As you can see introducing activity into your child's life is easy, and it is a great way to make sure you stay active yourself too. Get out there and have fun!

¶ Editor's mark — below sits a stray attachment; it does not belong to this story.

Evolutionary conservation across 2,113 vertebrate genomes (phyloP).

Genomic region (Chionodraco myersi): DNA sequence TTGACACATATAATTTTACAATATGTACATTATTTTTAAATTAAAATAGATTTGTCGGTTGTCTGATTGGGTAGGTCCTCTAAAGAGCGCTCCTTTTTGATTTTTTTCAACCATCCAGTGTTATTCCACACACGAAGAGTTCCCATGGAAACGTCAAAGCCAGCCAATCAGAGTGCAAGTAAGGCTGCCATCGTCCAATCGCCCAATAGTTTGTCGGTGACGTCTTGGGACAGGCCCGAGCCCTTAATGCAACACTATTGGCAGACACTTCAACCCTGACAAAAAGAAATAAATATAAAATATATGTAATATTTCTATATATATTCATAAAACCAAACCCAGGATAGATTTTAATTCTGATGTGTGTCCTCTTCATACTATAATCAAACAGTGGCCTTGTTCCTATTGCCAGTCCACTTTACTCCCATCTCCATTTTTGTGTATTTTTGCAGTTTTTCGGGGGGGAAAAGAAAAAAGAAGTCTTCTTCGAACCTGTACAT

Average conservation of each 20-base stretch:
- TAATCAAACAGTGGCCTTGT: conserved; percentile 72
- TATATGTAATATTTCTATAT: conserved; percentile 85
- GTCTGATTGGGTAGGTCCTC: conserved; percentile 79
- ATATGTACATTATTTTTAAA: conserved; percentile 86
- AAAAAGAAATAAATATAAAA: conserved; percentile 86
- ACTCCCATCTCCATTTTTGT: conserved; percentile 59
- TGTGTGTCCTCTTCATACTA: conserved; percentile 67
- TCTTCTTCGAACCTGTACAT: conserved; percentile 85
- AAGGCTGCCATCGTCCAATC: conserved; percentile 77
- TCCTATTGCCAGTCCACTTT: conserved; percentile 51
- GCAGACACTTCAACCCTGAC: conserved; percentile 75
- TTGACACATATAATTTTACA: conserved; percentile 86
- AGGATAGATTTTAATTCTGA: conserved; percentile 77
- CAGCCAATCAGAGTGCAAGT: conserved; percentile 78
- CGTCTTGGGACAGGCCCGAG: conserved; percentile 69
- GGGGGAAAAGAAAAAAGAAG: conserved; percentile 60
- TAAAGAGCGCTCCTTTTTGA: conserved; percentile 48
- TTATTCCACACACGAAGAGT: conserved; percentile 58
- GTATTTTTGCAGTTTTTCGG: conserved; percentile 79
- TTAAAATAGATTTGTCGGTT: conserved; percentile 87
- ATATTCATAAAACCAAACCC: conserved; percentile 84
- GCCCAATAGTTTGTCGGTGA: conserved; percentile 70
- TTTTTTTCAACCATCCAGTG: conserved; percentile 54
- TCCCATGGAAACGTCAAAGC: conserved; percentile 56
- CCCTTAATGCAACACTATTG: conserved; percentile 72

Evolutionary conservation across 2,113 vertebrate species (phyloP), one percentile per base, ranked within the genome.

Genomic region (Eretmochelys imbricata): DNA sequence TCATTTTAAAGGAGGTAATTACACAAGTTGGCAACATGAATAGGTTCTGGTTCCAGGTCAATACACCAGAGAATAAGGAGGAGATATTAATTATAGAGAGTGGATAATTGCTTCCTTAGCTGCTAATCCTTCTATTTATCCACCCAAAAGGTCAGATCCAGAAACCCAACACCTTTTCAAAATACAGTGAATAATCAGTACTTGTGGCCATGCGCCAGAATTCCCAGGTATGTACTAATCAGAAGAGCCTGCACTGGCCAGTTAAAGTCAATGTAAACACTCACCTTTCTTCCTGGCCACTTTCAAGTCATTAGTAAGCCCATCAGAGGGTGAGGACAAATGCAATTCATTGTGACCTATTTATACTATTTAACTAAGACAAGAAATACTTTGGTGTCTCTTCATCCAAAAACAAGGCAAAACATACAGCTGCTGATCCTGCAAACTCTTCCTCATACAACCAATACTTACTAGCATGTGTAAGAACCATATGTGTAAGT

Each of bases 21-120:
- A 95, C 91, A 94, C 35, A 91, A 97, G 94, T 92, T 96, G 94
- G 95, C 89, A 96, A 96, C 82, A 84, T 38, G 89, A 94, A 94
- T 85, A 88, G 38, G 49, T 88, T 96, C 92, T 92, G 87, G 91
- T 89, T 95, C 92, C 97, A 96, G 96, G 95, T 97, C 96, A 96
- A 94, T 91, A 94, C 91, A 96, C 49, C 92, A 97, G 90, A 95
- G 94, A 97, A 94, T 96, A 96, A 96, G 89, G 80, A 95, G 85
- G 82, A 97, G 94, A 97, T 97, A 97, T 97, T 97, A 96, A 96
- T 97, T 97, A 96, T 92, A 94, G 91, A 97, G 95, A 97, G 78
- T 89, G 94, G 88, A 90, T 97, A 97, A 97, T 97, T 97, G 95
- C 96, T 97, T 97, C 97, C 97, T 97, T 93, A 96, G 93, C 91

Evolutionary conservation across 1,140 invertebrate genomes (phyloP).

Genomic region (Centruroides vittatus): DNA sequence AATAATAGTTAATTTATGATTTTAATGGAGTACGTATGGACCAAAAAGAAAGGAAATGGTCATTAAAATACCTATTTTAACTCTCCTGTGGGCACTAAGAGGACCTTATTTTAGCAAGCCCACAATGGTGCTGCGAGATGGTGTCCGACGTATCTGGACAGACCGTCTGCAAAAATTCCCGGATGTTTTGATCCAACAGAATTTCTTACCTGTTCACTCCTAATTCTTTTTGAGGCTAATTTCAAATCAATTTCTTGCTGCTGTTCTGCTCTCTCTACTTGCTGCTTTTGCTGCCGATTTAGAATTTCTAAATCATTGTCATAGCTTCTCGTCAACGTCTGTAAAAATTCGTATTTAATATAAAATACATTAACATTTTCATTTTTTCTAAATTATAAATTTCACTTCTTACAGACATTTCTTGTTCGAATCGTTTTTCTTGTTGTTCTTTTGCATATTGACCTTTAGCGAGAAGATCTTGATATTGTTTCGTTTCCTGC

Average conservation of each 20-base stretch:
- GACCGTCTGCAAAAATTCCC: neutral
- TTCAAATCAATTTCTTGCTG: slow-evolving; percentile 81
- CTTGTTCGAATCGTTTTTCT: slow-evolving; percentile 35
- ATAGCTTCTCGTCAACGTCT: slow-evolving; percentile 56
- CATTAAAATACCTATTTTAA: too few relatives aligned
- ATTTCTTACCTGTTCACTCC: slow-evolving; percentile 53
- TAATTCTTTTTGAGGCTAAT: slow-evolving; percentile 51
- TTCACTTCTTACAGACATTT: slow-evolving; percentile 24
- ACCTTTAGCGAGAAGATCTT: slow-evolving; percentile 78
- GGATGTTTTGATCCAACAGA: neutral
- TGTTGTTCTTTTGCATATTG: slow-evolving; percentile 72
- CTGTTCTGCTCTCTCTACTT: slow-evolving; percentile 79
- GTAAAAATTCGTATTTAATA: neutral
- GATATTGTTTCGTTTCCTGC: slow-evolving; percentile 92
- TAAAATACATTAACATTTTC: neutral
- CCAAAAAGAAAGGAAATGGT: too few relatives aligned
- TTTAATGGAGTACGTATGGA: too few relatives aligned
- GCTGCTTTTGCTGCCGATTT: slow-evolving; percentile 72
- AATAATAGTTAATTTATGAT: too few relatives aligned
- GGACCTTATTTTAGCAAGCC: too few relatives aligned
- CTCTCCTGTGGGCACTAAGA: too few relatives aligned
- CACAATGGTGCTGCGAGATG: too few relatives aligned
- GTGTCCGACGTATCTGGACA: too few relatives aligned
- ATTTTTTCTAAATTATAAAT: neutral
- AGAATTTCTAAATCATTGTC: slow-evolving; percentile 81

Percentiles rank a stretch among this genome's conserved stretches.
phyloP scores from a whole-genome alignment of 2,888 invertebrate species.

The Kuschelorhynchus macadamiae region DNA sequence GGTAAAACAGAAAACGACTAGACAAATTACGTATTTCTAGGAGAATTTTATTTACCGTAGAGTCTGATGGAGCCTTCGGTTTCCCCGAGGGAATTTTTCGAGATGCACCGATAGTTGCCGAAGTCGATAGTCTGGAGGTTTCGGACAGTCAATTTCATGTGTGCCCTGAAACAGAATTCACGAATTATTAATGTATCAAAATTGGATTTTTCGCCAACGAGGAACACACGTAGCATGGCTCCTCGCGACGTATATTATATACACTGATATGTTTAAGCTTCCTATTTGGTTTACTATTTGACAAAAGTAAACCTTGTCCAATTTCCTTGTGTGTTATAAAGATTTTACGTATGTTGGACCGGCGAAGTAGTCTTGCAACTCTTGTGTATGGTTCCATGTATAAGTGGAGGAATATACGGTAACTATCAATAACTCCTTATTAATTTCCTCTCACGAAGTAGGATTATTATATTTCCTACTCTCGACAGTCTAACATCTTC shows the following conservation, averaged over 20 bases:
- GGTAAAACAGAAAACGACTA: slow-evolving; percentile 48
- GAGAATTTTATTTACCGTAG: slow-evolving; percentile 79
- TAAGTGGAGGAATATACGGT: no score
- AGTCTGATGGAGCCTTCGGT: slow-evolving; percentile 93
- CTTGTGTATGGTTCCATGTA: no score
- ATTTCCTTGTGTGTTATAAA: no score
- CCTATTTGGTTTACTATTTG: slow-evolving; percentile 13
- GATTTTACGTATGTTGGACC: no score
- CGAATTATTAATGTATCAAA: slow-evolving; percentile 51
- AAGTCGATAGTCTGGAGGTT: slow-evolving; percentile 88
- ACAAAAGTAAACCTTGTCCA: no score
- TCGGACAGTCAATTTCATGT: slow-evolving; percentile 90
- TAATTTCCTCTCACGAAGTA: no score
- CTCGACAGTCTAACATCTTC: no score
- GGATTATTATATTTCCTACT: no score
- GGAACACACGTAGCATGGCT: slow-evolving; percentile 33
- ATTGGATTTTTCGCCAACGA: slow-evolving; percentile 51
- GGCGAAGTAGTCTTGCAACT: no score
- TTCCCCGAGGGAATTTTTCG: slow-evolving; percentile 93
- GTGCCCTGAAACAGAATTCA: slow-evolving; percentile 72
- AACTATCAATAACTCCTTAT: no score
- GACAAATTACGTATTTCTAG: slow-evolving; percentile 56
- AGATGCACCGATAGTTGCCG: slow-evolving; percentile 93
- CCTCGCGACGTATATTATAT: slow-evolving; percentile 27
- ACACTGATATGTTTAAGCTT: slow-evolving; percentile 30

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We all know that staying active is important. But just how can you encourage your children to put down the tech and peel themselves off the sofa? Instilling a love of being active and having fun while moving will make a huge difference to your children's long-term health. Read on for 8 easy ways to keep your kids active. The more active children are when they are young, the more likely it is that they will grow into healthy adults, and continue to enjoy exercise as they age. Forming good exercise habits at a young age is a gift that keeps on giving for the rest of your kid’s life. Exercise helps children to build stronger muscles, boosts bone density, helps maintain a healthy weight, promotes mood and self-esteem, and encourages better sleep. We all owe it to our children to make their childhoods as active as possible. Here are some simple ways for you to introduce more activity into your child’s life, and turn them into exercise fans - for life. The sooner you start the better. Simple things like taking your children to the playground, a local park or woodland as often as possible gets them used to being outdoors. It helps build their immune system, strengthens their bodies, and is great for you too. Encourage your child to swing, climb, run and jump. Bite your tongue on those immortal mum words "Be careful" and let them explore the limits of their own bodies and strength, testing their limits and learning and discovering more about themselves every day. Explain the importance of exercise as a vital part of physical and mental health, and be available to your child to exercise and have fun together. Shocking statistics emerged recently about how little time young children spend outside - often less than that allowed many prisoners! Don't let your child be incarcerated with their screens, get them outdoors learning and having fun. Visit local forests, woodland, fields, meadows, beaches, rivers and moors. Walk, explore, take up geocaching, tickle tadpoles, climb trees or watch insects. Museums and theme parks are great, of course, but there is plenty of free learning and free fun to be had outdoors. When you go on holiday pack a nature kit with binoculars, bug catchers and field guides. Take a football, a frisbee and some beach toys. Find the nearest nature, heritage or forest trails to your location; visit a local WWT or RSPB site; build dens in the woods; and embrace nature rather than spending all your holiday at commercial sites. Let your child see that you have an active life, walking, cycling, running and enjoying it. Show them how to be a couch potato and that becomes their normal. Even if your child doesn't enjoy school PE, try to find other ways for them to be active and have fun. Maybe another team game they haven't tried, or try something different like ice skating or kids yoga. Always make the active choice. Take the stairs rather than the lift, walk rather than take the car short distances, and show your kids how easily you can incorporate exercise into everyday life. When you are watching TV together, create mini challenges during the ad breaks. Who can jump on the spot the longest, who can hold a plank position the longest, who can do the most star jumps? Make after school a fun time with a routine of outdoor play and exercise, not a time when everyone comes home and sits in front of a screen. Put your phone away and ask them to kick a ball around with you, go for a walk or go to the playground. Make walking a part of everyday life. Leave the car at home and walk to the shops or the playground, walk to school as often as possible, and aim to fit a walk into your day, every day. Leave the pushchair at home and put babies in a sling or wrap . For older toddlers, take a carrier or hipseat so they can get a lift when little legs are tired. You'll be amazed at how far little ones can walk once it becomes a habit. Make walking fun by taking up geocaching, getting (or borrowing) a dog, and going on scavenger hunts like this colour treasure hunt . Simple games like Follow the Leader or Simon Says are perfect for getting younger (and even older) children hopping, skipping, jumping - and laughing. In the spring and summer, begin a new family habit of a 20-30 minute walk after dinner every evening. It will help digestion and give you all a chance to chat, reconnect and have fun together, bringing your family closer together as the warm evenings progress. Plan to take a longer family walk every weekend. You could aim to complete a long-distance route such as the Ridgeway or the Wales Coast Path over a year, completing a bit each weekend. Swimming is a fantastic form of exercise for both you and your child. Babies can get used to a pool from an early age and young children love splashing about in the water, long before formal swimming lessons are a good idea. Choose a small class in a warm water pool for everyone's comfort. From the age of 3 or so book swimming lessons that your child can work their way up through. Check with your local pool for great value classes all year round. Another fun way to get everyone active is to go cycling together. Once your child can sit up independently you have the option to buy them a cycle helmet and put them in a seat on your bike. This gives babies the chance to get used to the movement of a bike and learn about balance and is a good way of building up their enthusiasm for cycling. When they are old enough, buy your child a balance bike to get used to balance and out having fun. From there they can graduate to their own road bike. When children are older and more experienced riders, they can get involved in more challenging cycling sports like mountain biking. Outdoor play is a great way for your child to let off steam, burn energy and de-stress. If you have a garden, set aside some space for the kids to play. Having space to kick a ball, practice basketball shooting, play swingball or enjoy trampolining makes a big difference. Give your child some space to play and create in. Help them to create fairy gardens, dinosaur parks and building sites. You could even teach your child how to garden - or learn how to plant and maintain a garden together. For more ideas of how to create the perfect garden for children, check out our board on Pinterest: